Legal News & Updates

What does a pretrial order look like for an automobile accident case in Georgia?

We take pride in preparing all of our cases for trial, and a number of those cases are automobile accidents. Once we finish up a process called discovery, which basically means that we exchange information with the other side through written questions, documents, and depositions (pretty much interviews), we will stipulate to a trial calendar, i.e. we’re ready for the jury! The court will then set us down for a pretrial conference. It’s an opportunity for the judge and both sides to talk about the issues in the case and get things ready from a procedural prospective too.

Prior to the conference, the parties need to prepare what is called a pretrial order. Each case is certainly unique, but there is a standard form for the order. We thought it would be useful to share it with you, but a word of caution — Still hire a lawyer — Pretrial conferences are complicated proceedings.

Well, with that word of caution, here you go…

FYI — We’ve added a few of our thoughts/comments in bold. Hope it helps!

CONSOLIDATED PRE-TRIAL ORDER

1.
The name, address and phone number of the attorneys who will conduct the trial are as follows:
Attorney(s) for Plaintiff:

Attorneys for Defendant:

2.
The estimated time required for trial is ______ days.

Most cases can be tried in less than a week. For basic car accident cases, we try to have them tried in three days. Be efficient! It’s good for everyone!

3.
There are no motions or other matters pending for consideration by the court except as follows:
Plaintiff:
Defendant:

Always try to resolve issues with the opposing attorney/side and try not to spend too much time simply arguing for the sake of arguing. 
4.
The jury will be qualified as to relationship with the following:
Plaintiff:
Defendant:

The reason for this part is to avoid having a relative on the jury — It simply wouldn’t be fair. We need an impartial jury!

5.
(a) All discovery has been completed, except as otherwise noted, and the court will not consider any further motions to compel discovery except for good cause shown. The parties, however, shall be permitted to take depositions of any person(s) for the preservation of evidence for use at trial.
(b) The names of the parties as shown in the caption to this order are correct and complete and there is no question by any party as to the misjoinder or non joinder of any parties.

Here, the Court wants to make sure that everything is wrapped up and that you got the right parties.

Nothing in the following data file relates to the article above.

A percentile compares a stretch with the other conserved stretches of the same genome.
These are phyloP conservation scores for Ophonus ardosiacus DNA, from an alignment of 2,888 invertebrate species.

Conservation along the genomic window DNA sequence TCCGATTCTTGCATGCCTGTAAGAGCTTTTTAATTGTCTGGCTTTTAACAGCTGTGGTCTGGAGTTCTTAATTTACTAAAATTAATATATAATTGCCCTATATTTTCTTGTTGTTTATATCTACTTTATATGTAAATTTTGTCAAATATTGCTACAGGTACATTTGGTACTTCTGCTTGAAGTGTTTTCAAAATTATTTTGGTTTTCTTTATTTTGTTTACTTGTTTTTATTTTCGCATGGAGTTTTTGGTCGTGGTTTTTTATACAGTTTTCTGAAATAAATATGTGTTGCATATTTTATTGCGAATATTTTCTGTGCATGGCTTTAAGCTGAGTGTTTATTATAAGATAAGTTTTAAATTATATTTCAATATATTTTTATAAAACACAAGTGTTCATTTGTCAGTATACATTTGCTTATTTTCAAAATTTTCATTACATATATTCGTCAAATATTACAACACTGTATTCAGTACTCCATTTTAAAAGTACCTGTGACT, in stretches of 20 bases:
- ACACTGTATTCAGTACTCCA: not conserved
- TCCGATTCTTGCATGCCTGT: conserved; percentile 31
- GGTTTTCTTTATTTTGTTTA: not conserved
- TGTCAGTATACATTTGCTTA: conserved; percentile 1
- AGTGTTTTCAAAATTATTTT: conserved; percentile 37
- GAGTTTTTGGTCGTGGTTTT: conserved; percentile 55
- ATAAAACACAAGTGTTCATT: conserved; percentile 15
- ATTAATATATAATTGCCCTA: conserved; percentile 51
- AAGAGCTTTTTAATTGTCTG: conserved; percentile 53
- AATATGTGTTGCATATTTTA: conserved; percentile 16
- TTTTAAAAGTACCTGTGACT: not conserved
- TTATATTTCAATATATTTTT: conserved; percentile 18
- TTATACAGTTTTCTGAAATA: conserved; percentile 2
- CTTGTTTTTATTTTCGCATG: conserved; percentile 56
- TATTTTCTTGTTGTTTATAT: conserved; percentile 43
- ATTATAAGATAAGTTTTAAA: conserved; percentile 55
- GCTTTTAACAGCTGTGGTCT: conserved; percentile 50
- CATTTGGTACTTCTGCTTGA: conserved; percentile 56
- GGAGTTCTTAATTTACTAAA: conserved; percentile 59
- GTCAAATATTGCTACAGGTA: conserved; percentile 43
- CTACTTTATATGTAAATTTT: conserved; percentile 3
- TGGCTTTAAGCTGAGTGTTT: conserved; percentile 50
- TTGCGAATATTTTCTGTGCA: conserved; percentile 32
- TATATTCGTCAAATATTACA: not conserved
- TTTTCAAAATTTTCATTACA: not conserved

6.
The following is the plaintiff’s brief and succinct outline of the case and contentions:
7.
The following is the defendant’s brief and succinct outline of the case and contentions:

Keep them short and simple!

8.
The issues for determination by the jury are as follows:
Plaintiff:
Defendant:

What is the issue, i.e. who is at fault, did the car accident cause the injury, what are the damages?

9.
Specifications of negligence including applicable code sections are as follows:

Pretty simple here too — Was the other person following too closely, made a illegal turn…

10.
If the case is based on a contract, either oral or written, the terms of the contract are as follows:

Not applicable in automobile cases.

11.
The types of damages and the applicable measure of those damages are stated as follows:

Usually in automobile accidents its medical bills and lost income, i.e. special damages, and general damages, i.e. pain and suffering. 

12.
If the case involves divorce, each party shall present to the court at the pre-trial conference the affidavits required by Rule 24.2.

13.
The following facts are stipulated:

It means that sometimes the parties can agree on things so there is no need to let a jury decide it. 

14.
The following is a list of all documentary and physical evidence that may be tendered at the trial by the parties. Unless noted, the parties have stipulated as to the authenticity of the documents listed, and the exhibits listed may be admitted without further proof of authenticity. All exhibits shall be marked by counsel prior to trial so as not to delay the trial before the jury.
(a) By the plaintiff:

(b) By the defendant: